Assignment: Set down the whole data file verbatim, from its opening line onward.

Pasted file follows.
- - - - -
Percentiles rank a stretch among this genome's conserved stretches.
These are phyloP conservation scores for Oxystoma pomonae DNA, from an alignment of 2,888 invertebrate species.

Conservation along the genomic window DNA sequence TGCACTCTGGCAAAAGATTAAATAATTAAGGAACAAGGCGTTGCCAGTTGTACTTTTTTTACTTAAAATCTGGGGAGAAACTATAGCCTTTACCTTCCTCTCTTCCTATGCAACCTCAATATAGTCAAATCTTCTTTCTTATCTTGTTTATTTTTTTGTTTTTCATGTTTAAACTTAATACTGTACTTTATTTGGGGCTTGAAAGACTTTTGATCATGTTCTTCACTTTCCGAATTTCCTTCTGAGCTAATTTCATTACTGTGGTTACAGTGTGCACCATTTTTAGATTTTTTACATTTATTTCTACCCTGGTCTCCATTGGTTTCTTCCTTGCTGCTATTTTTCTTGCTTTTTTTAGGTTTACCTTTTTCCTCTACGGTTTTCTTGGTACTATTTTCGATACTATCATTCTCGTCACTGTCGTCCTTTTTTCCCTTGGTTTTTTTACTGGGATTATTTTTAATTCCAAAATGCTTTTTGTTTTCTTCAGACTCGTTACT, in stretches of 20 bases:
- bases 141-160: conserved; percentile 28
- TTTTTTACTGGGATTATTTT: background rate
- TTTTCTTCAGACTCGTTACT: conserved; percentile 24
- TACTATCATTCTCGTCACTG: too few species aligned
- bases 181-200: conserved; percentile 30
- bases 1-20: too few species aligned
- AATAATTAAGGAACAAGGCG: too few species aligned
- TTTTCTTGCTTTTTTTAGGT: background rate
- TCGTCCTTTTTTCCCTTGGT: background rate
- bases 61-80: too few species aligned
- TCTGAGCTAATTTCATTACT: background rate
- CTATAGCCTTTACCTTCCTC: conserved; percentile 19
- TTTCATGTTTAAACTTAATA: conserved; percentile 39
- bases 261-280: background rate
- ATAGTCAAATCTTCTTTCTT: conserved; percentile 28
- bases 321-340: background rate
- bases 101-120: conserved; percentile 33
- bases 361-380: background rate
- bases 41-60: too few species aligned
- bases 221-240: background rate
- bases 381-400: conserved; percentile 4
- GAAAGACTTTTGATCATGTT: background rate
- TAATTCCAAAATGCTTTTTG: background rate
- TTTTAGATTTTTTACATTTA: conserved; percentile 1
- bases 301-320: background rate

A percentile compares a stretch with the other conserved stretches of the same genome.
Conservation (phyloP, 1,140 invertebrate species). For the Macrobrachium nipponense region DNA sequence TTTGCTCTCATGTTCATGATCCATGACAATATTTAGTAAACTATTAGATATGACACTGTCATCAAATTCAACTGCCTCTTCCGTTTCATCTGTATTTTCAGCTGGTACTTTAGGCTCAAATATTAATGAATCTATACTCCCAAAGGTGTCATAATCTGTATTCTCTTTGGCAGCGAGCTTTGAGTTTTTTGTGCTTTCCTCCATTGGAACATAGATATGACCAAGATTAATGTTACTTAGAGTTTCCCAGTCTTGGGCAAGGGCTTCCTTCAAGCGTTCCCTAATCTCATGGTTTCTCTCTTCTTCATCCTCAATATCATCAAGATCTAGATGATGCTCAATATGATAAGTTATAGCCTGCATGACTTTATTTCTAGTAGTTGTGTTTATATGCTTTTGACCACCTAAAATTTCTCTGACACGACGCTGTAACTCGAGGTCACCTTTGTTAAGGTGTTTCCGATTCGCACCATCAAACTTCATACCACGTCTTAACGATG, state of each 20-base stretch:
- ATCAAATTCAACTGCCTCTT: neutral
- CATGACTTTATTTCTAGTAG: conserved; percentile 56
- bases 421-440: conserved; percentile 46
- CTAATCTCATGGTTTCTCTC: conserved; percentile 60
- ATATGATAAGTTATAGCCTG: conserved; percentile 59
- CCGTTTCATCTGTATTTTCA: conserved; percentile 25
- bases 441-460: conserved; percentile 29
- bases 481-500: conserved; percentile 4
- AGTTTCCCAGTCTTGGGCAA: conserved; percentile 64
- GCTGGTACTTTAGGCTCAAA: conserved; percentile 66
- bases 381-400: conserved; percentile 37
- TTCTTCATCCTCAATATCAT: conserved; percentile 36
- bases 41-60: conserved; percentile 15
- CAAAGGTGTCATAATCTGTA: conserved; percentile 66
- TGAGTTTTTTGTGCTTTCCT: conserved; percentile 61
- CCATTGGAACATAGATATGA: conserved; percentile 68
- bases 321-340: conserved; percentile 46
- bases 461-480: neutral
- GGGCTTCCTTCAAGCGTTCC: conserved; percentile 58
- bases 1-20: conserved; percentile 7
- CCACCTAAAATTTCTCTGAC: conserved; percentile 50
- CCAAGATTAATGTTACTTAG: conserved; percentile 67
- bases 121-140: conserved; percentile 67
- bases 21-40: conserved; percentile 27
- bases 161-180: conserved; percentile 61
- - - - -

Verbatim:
Percentiles rank a stretch among this genome's conserved stretches.
These are phyloP conservation scores for Oxystoma pomonae DNA, from an alignment of 2,888 invertebrate species.

Conservation along the genomic window DNA sequence TGCACTCTGGCAAAAGATTAAATAATTAAGGAACAAGGCGTTGCCAGTTGTACTTTTTTTACTTAAAATCTGGGGAGAAACTATAGCCTTTACCTTCCTCTCTTCCTATGCAACCTCAATATAGTCAAATCTTCTTTCTTATCTTGTTTATTTTTTTGTTTTTCATGTTTAAACTTAATACTGTACTTTATTTGGGGCTTGAAAGACTTTTGATCATGTTCTTCACTTTCCGAATTTCCTTCTGAGCTAATTTCATTACTGTGGTTACAGTGTGCACCATTTTTAGATTTTTTACATTTATTTCTACCCTGGTCTCCATTGGTTTCTTCCTTGCTGCTATTTTTCTTGCTTTTTTTAGGTTTACCTTTTTCCTCTACGGTTTTCTTGGTACTATTTTCGATACTATCATTCTCGTCACTGTCGTCCTTTTTTCCCTTGGTTTTTTTACTGGGATTATTTTTAATTCCAAAATGCTTTTTGTTTTCTTCAGACTCGTTACT, in stretches of 20 bases:
- bases 141-160: conserved; percentile 28
- TTTTTTACTGGGATTATTTT: background rate
- TTTTCTTCAGACTCGTTACT: conserved; percentile 24
- TACTATCATTCTCGTCACTG: too few species aligned
- bases 181-200: conserved; percentile 30
- bases 1-20: too few species aligned
- AATAATTAAGGAACAAGGCG: too few species aligned
- TTTTCTTGCTTTTTTTAGGT: background rate
- TCGTCCTTTTTTCCCTTGGT: background rate
- bases 61-80: too few species aligned
- TCTGAGCTAATTTCATTACT: background rate
- CTATAGCCTTTACCTTCCTC: conserved; percentile 19
- TTTCATGTTTAAACTTAATA: conserved; percentile 39
- bases 261-280: background rate
- ATAGTCAAATCTTCTTTCTT: conserved; percentile 28
- bases 321-340: background rate
- bases 101-120: conserved; percentile 33
- bases 361-380: background rate
- bases 41-60: too few species aligned
- bases 221-240: background rate
- bases 381-400: conserved; percentile 4
- GAAAGACTTTTGATCATGTT: background rate
- TAATTCCAAAATGCTTTTTG: background rate
- TTTTAGATTTTTTACATTTA: conserved; percentile 1
- bases 301-320: background rate

A percentile compares a stretch with the other conserved stretches of the same genome.
Conservation (phyloP, 1,140 invertebrate species). For the Macrobrachium nipponense region DNA sequence TTTGCTCTCATGTTCATGATCCATGACAATATTTAGTAAACTATTAGATATGACACTGTCATCAAATTCAACTGCCTCTTCCGTTTCATCTGTATTTTCAGCTGGTACTTTAGGCTCAAATATTAATGAATCTATACTCCCAAAGGTGTCATAATCTGTATTCTCTTTGGCAGCGAGCTTTGAGTTTTTTGTGCTTTCCTCCATTGGAACATAGATATGACCAAGATTAATGTTACTTAGAGTTTCCCAGTCTTGGGCAAGGGCTTCCTTCAAGCGTTCCCTAATCTCATGGTTTCTCTCTTCTTCATCCTCAATATCATCAAGATCTAGATGATGCTCAATATGATAAGTTATAGCCTGCATGACTTTATTTCTAGTAGTTGTGTTTATATGCTTTTGACCACCTAAAATTTCTCTGACACGACGCTGTAACTCGAGGTCACCTTTGTTAAGGTGTTTCCGATTCGCACCATCAAACTTCATACCACGTCTTAACGATG, state of each 20-base stretch:
- ATCAAATTCAACTGCCTCTT: neutral
- CATGACTTTATTTCTAGTAG: conserved; percentile 56
- bases 421-440: conserved; percentile 46
- CTAATCTCATGGTTTCTCTC: conserved; percentile 60
- ATATGATAAGTTATAGCCTG: conserved; percentile 59
- CCGTTTCATCTGTATTTTCA: conserved; percentile 25
- bases 441-460: conserved; percentile 29
- bases 481-500: conserved; percentile 4
- AGTTTCCCAGTCTTGGGCAA: conserved; percentile 64
- GCTGGTACTTTAGGCTCAAA: conserved; percentile 66
- bases 381-400: conserved; percentile 37
- TTCTTCATCCTCAATATCAT: conserved; percentile 36
- bases 41-60: conserved; percentile 15
- CAAAGGTGTCATAATCTGTA: conserved; percentile 66
- TGAGTTTTTTGTGCTTTCCT: conserved; percentile 61
- CCATTGGAACATAGATATGA: conserved; percentile 68
- bases 321-340: conserved; percentile 46
- bases 461-480: neutral
- GGGCTTCCTTCAAGCGTTCC: conserved; percentile 58
- bases 1-20: conserved; percentile 7
- CCACCTAAAATTTCTCTGAC: conserved; percentile 50
- CCAAGATTAATGTTACTTAG: conserved; percentile 67
- bases 121-140: conserved; percentile 67
- bases 21-40: conserved; percentile 27
- bases 161-180: conserved; percentile 61